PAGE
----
The growth in the healthy snack food market in Western countries has led to increased demand for marrowfat peas.
The resurgence of marrowfat peas as a crop option for arable farmers continues with Midlands Seed announcing a 15 per cent increase in volume from last season.
Just back from Japan, Midlands Seed international pulse manager Brett Colgan said there was potential to plant more of the break crop because of increased demand from Western countries to use the legume in snack foods.
Marrowfat peas used to be a popular option in Mid Canterbury until recent years.
Traditionally used in the UK market for mushy peas and Asia as wasabi pea snacks or extruded snacks, marrowfat now has an emerging strong market in Western countries where it has been sold as a healthy extruded snack.
Midlands Seed has been offering contracts for marrowfat peas since the company began 25 years ago and has been able to increase prices dramatically in the past two seasons due to a direct partnership they have encouraged with leading manufacturers in Asia.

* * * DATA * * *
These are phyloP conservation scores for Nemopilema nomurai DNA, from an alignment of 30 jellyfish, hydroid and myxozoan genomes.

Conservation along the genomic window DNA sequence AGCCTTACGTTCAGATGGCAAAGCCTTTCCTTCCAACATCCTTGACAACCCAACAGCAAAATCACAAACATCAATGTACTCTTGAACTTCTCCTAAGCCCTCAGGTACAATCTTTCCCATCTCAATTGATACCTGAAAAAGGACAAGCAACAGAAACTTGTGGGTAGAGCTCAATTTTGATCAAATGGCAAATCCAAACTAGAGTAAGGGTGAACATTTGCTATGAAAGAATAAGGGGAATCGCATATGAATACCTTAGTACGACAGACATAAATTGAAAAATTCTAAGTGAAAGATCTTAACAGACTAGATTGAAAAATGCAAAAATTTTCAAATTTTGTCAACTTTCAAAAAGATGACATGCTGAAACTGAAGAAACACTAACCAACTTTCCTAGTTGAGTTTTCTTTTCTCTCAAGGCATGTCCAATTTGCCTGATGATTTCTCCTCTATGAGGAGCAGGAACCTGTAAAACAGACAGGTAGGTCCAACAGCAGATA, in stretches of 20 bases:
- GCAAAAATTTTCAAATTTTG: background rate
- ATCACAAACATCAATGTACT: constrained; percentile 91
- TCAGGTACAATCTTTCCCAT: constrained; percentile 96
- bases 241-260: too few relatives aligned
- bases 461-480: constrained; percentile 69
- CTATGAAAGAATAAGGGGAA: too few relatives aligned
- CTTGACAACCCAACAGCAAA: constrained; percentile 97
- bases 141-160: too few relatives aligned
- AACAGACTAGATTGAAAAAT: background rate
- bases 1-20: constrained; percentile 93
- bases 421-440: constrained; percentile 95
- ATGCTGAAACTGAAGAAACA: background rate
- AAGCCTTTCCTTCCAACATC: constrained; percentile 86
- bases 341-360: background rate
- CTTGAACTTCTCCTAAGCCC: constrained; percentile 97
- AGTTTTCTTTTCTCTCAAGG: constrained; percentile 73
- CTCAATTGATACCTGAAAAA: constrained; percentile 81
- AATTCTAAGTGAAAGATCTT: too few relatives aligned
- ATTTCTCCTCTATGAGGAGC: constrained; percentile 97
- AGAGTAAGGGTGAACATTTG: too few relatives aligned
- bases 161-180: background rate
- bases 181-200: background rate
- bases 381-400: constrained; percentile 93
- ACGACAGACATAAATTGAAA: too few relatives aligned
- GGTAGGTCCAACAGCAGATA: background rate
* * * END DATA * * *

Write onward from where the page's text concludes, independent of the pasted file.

"Over the years, with everyone having a great focus on supply chain management, the business has shifted to dealing more directly with the snack food manufacturers and end users."
Last year they increased the grower price by 17 per cent and this year they have been able to up the price again by 5 per cent. Mr Colgan said although the high Kiwi dollar had made aspects of the marrowfat pea business difficult over recent years, Midlands Seed was fortunate to have had loyal, long-term buyers stick with them.
"Even when New Zealand peas were up to 20 per cent more expensive than from other countries." Now with a growing Western market, Mr Colgan sees sustainable returns for the crop in Mid Canterbury, particularly with one Japanese manufacturer launching the snacks into the United States.
In the five years the factory has been open in the US, the Japanese company has seen sales double every year leading them to commission a second factory, as well as one in Europe.
Twenty per cent of global marrowfat pea consumption comes from the healthy snack market and Mr Colgan believes if it continues it could have great potential locally for farmers.
Midlands has been working in partnership with Plant Research Ltd to improve marrowfats and it hopes to have a significantly better yielding cultivar to release within two years.
Currently the pea yields are between 3.5 to 4 tonnes per hectare.